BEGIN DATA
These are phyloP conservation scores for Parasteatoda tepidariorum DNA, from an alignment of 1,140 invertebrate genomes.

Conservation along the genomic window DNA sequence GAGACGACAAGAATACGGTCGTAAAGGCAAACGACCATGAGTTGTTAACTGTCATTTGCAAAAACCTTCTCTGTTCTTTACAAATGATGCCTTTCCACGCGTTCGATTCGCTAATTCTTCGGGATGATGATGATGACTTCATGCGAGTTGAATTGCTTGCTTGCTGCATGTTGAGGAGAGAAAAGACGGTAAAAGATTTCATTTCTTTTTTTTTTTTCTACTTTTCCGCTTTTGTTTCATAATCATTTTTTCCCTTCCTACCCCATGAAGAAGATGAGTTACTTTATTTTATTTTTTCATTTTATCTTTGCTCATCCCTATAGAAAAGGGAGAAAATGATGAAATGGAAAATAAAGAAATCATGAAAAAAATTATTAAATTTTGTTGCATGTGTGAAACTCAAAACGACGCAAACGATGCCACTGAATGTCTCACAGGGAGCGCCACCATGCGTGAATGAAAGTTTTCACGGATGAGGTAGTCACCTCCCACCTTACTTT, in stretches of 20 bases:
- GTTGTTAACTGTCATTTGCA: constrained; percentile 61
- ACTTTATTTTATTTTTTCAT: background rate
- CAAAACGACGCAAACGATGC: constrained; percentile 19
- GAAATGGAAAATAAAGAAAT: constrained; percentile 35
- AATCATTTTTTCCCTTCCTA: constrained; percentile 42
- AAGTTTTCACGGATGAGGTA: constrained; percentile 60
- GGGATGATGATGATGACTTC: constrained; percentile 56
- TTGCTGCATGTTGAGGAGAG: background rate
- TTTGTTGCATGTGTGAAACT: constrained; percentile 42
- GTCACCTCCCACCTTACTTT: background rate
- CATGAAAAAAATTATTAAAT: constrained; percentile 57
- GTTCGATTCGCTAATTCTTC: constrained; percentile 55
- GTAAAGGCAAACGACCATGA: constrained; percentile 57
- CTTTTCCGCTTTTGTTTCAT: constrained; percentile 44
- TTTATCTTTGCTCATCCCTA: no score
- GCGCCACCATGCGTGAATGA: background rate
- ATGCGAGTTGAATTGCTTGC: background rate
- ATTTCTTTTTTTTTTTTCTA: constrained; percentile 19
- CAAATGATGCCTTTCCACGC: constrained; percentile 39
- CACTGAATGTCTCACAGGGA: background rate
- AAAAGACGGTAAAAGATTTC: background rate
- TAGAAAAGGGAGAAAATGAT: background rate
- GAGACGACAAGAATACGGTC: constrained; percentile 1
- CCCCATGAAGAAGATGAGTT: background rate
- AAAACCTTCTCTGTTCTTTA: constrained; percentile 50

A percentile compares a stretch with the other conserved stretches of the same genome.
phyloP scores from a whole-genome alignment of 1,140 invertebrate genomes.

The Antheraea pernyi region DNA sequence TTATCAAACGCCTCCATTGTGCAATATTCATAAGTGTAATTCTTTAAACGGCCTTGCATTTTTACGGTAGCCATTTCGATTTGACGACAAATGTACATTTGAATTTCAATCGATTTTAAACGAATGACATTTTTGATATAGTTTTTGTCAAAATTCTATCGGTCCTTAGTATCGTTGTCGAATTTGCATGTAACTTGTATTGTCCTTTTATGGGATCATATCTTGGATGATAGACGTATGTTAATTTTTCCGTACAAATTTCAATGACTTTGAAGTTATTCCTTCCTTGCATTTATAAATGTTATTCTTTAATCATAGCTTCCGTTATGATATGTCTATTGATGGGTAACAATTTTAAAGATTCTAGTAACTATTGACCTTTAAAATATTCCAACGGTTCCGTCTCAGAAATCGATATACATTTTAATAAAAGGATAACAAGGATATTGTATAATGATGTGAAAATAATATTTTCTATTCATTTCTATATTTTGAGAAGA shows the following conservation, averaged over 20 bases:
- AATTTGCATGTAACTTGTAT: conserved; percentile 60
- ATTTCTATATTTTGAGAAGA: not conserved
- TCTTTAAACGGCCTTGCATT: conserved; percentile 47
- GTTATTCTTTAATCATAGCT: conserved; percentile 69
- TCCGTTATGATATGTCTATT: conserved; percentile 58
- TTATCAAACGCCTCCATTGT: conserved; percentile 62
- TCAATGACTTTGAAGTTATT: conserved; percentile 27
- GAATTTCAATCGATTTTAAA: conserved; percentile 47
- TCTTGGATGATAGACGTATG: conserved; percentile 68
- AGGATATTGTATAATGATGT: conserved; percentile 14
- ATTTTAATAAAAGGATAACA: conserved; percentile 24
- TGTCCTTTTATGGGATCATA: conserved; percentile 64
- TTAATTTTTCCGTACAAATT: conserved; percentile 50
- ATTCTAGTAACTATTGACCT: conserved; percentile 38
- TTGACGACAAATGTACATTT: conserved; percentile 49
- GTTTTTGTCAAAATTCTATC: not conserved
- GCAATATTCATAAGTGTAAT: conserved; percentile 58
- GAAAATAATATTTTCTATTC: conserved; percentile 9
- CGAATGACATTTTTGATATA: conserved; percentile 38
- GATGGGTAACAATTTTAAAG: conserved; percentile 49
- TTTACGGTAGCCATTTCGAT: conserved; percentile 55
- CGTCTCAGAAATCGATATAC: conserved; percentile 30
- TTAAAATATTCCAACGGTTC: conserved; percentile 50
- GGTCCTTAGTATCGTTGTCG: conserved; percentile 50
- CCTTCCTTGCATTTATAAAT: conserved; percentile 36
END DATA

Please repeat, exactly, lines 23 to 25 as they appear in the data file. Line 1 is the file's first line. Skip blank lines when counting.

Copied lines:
- AAAAGACGGTAAAAGATTTC: background rate
- TAGAAAAGGGAGAAAATGAT: background rate
- GAGACGACAAGAATACGGTC: constrained; percentile 1